|Garnsey, S.M. - UNIV. OF FL, IFAS|
|Riley, T.D. - USDA, APHIS|
Submitted to: International Organization of Citrus Virologists Proceedings
Publication Type: Peer Reviewed Journal
Publication Acceptance Date: November 11, 2001
Publication Date: February 2, 2002
Citation: Gottwald, T., Garnsey, S. M., Riley, T. D., 2002. Latency of Systemic Infection in Young Field-grown Sweet Orange Trees Following Graft-inoculation with Citrus Tristeza Virus. Proceedings of the 15th Conference of the International Organization of Citrus Virologists Interpretive Summary: Citrus Tristeza Virus (CTV) is a serious disease of citrus that is not easily diagnosed visually. With over 1.5 million acres of citrus in the United States and several million worldwide, finding trees infected with CTV that can be eradicated prior to disease spread is a daunting problem. This experiment helps to describe the latency period, or the period between infection of CTV and the time that the disease either expresses symptoms or when the virus can be detected in young trees. By first inoculating citrus trees and them pruning below the inoculation, we were able to establish that pruning three weeks after inoculation stopped the infection but pruning 8 weeks after did not, indicating that the virus goes systemic in the tree between 3 and 8 weeks after infection. Also the virus was not detected until after the trees had over-wintered indicating that an over-wintering period is required before systemic infections become easily detected.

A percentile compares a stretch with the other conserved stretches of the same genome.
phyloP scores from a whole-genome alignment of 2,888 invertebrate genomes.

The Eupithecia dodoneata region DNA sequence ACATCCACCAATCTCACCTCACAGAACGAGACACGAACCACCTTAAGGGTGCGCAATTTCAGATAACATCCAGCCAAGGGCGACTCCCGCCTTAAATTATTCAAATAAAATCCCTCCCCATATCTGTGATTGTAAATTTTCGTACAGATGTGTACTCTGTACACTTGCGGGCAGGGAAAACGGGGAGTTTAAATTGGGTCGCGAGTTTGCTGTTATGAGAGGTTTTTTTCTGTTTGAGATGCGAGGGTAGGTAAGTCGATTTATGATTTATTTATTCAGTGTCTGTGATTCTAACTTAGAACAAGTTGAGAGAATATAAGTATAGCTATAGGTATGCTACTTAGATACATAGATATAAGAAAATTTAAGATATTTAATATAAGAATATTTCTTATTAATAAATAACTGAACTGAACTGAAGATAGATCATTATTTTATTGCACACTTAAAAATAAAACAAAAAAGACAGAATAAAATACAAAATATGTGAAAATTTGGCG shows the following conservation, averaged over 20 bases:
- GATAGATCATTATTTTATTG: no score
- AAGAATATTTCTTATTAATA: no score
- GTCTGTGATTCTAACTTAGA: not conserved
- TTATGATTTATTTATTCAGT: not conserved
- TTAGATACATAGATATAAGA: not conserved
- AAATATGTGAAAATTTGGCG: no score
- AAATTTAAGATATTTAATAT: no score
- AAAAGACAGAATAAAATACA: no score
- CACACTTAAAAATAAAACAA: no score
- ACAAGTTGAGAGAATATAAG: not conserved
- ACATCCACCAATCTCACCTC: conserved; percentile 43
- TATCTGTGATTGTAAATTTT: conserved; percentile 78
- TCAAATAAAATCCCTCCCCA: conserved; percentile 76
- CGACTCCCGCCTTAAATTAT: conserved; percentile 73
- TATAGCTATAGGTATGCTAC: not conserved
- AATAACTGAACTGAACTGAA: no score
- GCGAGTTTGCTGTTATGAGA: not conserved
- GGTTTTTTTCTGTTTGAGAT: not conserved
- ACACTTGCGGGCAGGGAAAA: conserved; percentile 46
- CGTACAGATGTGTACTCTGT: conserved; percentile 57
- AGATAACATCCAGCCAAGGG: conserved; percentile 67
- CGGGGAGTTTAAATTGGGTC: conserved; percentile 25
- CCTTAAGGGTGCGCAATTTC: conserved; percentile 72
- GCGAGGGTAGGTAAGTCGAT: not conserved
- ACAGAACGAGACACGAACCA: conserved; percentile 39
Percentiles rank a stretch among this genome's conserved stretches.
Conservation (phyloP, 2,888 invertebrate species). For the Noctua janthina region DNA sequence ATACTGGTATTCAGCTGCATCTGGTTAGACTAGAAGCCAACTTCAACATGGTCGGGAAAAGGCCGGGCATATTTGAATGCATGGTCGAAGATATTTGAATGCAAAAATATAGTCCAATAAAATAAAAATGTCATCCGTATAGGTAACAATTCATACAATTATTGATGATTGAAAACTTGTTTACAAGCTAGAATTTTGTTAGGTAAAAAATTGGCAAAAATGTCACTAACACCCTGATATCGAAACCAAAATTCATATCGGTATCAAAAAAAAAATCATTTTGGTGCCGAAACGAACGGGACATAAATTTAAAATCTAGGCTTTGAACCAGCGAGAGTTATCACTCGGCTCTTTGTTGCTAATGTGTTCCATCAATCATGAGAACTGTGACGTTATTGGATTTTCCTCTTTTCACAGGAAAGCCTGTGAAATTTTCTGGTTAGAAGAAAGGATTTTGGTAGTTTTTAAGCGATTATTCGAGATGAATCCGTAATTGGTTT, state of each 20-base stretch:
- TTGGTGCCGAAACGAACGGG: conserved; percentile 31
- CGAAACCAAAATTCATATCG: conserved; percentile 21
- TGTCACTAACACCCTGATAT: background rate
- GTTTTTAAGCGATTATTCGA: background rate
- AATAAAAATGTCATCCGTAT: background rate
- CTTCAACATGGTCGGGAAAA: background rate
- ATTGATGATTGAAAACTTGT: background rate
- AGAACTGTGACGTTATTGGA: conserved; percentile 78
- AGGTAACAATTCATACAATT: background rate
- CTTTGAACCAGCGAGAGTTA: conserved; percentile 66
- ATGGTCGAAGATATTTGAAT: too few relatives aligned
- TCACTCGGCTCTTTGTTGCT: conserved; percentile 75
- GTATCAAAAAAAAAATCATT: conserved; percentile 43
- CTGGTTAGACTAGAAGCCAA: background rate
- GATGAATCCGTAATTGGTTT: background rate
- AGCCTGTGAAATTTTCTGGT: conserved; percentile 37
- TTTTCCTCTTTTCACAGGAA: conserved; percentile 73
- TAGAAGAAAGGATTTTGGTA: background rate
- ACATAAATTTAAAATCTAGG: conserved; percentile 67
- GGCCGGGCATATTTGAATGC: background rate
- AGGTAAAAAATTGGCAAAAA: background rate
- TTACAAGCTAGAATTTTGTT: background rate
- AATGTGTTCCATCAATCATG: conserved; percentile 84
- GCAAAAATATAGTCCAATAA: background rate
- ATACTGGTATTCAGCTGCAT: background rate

Technical Abstract: Experiments were conducted to determine the time required for Citrus tristeza virus (CTV) to begin migration from the site of inoculation, and the subsequent incubation period required for systemic infection to occur. Young CTV-free sweet orange trees propagated on Citrus macrophylla rootstocks were grown in the open in an area where commercial plantings are rare. They were bud-inoculated with CTV during the fall 1997 and spring 1998. Four branches were labeled on each tree; one received inoculum buds and three were uninoculated. Following inoculation, trees were pruned 15 cm below bud insertion at three or eight weeks or left unpruned. Control trees grafted with healthy buds were included to monitor potential natural CTV infections. Progress of infection was monitored by ELISA and tissue immunoblots. Inoculated branches were sampled at the time of pruning, and bark patches were taken from unpruned branches. Leaf petioles were collected periodically from uninoculated branches. All trees in the plot were sampled periodically following flushing to monitor the occurrence of systemic infections. When trees were inoculated in the fall of 1997 and left unpruned, 4 of 5 trees tested positive the following spring and all tested positive by the fall of 1999. Trees pruned three weeks post-inoculation remained CTV-free during the course of the test, while 4 of 5 trees pruned eight weeks post-inoculation were CTV-positive by the fall of 1998 and all were positive by the fall of 1999. Trees inoculated in spring 1998 showed systemic infection during the rest of that growing season, but all of 5 unpruned trees, 3 of 5 pruned three weeks post-inoculation, and 3 of 5 pruned eight weeks post-inoculation tested positive in spring 1999. The results indicate that initial movement is more rapid following spring inoculation and that an overwintering period is required before systemic infections become easily detected. Considerable variation in incubation period was also noted among groups of trees inoculated at the same time; this can affect analyses of rates of spread and the timing of detection assays employed to control the spread of CTV.